By Rona Amiri, BWSS Violence Prevention Coordinator

Girls and boys who witness intimate partner violence are at greater risk for being both a victim and the perpetrator of dating violence. As girls develop emotionally, they are deeply influenced by their relationship experiences. Unhealthy, abusive and violent relationships can cause short term and long term negative effects. Girls who have been in abusive relationships  are more likely to do poorly in school, suicide attempts, and physical fighting. Survivors also carry the patterns of violence into future relationships.

Violence in relationships has the highest rates for young women between the ages of 15 – 24, making up 43% of all incidents of dating violence in Canada. By talking to both young women and men about healthy relationships and discussing what abusive dating behavior looks like, we can prevent intimate partner violence before it starts. It is crucial to change the dialogue around the role of boys and young men. Violence prevention is not only about telling girls and young women what the red flags of dating violence are, but also telling boys and young men that the behaviour is unacceptable. Young men need to own their role in ending violence and finding healthier ways to express their masculinity. Being a man is more than being violent and feminism is part of the solution for creating space for men to be more dynamic and expressive in ways that aren’t violent.

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Currently, dating violence is under-reported and rarely discussed, especially in mainstream schools and media.  We know 1 – 2 % of “date rape” sexual assaults are reported to the police. The solution lies in young people educating other young people and modeling equality in their relationships. Our workshops are facilitated by youth and model a healthy and equal relationship between our facilitators of all genders. Ending intimate partner violence means that youth and adults must equally participate in discussion and solutions. We need to talk about equality and demonstrate positive examples of equal relationships, so that young people can see what it looks like in action.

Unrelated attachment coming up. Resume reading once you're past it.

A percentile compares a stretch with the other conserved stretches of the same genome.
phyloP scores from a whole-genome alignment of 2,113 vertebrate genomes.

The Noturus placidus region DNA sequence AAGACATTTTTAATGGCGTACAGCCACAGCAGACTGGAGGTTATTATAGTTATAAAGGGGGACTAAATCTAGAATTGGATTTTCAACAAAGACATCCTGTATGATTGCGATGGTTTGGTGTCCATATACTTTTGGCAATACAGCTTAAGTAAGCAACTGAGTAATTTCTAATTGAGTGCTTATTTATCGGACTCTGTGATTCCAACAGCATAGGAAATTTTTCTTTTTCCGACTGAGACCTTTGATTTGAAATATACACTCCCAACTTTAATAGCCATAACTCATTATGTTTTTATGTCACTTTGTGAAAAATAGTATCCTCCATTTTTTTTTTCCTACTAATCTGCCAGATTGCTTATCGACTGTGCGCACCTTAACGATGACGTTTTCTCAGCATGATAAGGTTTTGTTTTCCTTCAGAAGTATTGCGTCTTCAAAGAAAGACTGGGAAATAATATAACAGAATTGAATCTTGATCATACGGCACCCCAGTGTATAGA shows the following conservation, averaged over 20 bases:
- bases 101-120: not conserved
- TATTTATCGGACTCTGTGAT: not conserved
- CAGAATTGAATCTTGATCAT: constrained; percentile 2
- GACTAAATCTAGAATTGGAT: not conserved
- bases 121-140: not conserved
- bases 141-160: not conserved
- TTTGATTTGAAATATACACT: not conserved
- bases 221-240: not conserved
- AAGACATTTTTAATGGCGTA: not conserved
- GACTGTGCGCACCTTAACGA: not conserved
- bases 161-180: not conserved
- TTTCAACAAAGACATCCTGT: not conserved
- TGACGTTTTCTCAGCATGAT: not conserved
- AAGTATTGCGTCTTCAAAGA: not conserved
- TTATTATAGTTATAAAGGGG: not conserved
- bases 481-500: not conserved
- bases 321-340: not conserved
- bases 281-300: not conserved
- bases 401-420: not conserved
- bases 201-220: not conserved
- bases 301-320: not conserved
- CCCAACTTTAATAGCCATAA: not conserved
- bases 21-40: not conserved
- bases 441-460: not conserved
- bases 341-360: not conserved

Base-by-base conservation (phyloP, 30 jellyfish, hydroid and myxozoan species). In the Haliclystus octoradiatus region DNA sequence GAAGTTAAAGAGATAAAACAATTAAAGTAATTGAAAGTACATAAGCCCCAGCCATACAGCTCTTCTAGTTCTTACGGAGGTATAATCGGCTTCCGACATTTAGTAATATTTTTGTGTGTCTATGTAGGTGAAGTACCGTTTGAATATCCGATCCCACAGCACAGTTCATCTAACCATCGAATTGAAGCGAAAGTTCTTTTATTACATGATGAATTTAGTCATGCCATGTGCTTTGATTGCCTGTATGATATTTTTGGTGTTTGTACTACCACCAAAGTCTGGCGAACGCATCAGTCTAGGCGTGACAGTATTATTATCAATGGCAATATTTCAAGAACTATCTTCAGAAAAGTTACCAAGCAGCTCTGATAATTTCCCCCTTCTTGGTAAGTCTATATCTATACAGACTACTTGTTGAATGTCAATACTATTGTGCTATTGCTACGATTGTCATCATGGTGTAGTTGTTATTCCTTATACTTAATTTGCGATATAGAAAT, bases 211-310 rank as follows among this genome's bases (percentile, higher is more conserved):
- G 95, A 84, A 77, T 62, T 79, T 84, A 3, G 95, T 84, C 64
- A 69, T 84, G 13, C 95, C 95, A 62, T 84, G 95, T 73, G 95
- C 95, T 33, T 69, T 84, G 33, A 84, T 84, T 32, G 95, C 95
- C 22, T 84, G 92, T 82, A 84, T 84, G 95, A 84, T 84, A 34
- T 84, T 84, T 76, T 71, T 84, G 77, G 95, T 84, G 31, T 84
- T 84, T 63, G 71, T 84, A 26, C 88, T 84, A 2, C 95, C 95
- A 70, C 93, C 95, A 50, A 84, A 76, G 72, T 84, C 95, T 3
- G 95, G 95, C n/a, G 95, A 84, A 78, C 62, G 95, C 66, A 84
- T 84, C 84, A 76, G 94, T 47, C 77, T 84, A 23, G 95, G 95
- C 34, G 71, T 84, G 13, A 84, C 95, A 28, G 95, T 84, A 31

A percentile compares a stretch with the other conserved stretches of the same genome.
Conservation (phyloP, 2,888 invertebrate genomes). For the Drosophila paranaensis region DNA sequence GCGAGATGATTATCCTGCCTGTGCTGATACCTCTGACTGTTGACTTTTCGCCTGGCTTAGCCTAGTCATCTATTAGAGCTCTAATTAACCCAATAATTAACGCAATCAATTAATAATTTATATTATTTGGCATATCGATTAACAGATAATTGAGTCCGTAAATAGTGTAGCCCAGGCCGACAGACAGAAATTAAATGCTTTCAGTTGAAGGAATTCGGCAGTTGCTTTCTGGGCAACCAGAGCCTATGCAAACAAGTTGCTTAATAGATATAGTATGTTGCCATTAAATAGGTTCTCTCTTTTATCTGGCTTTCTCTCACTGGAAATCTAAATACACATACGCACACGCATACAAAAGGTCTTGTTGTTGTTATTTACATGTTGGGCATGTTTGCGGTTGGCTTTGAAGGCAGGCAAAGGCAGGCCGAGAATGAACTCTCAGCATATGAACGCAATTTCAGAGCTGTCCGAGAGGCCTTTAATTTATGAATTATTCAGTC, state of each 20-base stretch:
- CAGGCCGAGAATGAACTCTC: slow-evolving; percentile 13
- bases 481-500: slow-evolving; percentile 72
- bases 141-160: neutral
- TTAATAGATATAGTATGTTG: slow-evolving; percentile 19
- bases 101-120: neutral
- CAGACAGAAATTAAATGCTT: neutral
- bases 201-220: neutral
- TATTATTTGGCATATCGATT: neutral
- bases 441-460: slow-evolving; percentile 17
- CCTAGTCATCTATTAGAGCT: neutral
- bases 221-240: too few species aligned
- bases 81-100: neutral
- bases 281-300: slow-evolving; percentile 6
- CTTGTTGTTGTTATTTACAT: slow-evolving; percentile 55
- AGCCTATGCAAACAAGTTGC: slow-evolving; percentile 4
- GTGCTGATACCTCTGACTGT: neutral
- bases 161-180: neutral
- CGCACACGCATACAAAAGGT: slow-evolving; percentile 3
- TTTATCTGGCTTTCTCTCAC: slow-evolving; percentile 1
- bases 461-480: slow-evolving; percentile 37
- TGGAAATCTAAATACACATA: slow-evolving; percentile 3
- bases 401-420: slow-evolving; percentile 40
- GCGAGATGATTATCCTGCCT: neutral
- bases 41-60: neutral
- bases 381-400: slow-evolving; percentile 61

We know that violence is a learned behaviour which means we have a responsibility and ability to stop the cycle of violence against women now. 80% of boys who witness their mothers abuse grow up to be abusive. Too often we avoid these conversations because of discomfort. 92% of youth who experience dating violence in Canada are girls and 4 out of 5 women in surveyed in Canadian Universities said they have experienced violence in their dating relationships. Everyone wants to keep the conversation genderless as if men are not responsible for over 90% of violence women experience. Genderless discussions of dating violence cannot be as effective and/or have the same impact because they completely disregard the reality of what is happening. If we don’t hold boys and men accountable the behaviour will not change!

We have been fortunate to witness the impact of our work, whether it be changing attitudes in classrooms or stories of young women finding support after our presentations. For example, one of the things we discuss in our workshops is misogyny and harassment girls and women experience online. Like all gender based violent crimes, this is under reported. Following one of our workshops young women in the class disclosed to their teacher that they were being harassed online by an anonymous man. The teacher and the students reported the harassment to the police and the police were able to find the perpetrator. The young women said that without the workshop they probably would have never told anyone about the harassment they were experiencing because they didn’t know anything could be done about it or that it was wrong even though they felt it was wrong they didn’t know it was a crime.

10616012_631429313639229_8086989667461411227_nThe ultimate goal of our prevention workshops is to stop dating violence before it begins. Young people are learning the skills they need to form positive, healthy relationships with others which are important that we reach youth as soon as possible. This is an ideal time to promote healthy relationships and prevent patterns of relationship violence that can last into adulthood.

 

 

Learn more about the impact of our program in the video below:

Each year we offer our free workshops to over 2,000 youth in the Lower Mainland. To book dating violence prevention workshops, please call us at 778-558-7179 or email [email protected] for more information.

 

Read more about our 16 Days of Activism Against Gender-based Violence campaign:

International Day to End Violence Against Women in Canada

Culture Shifts Recognized as Women’s Group Commemorates 35 years of Work to End Violence Against Women

Women’s Leadership for One Future Without Violence

The Dynamics of Power and Control After Separation in Relation to the Family Law Processes

16 Steps for Discovery and Empowerment 

Decolonizing and Healing Through Ceremonies

The Power of Support Groups at BWSS

If you could do something to end violence against girls and women, wouldn’t you?

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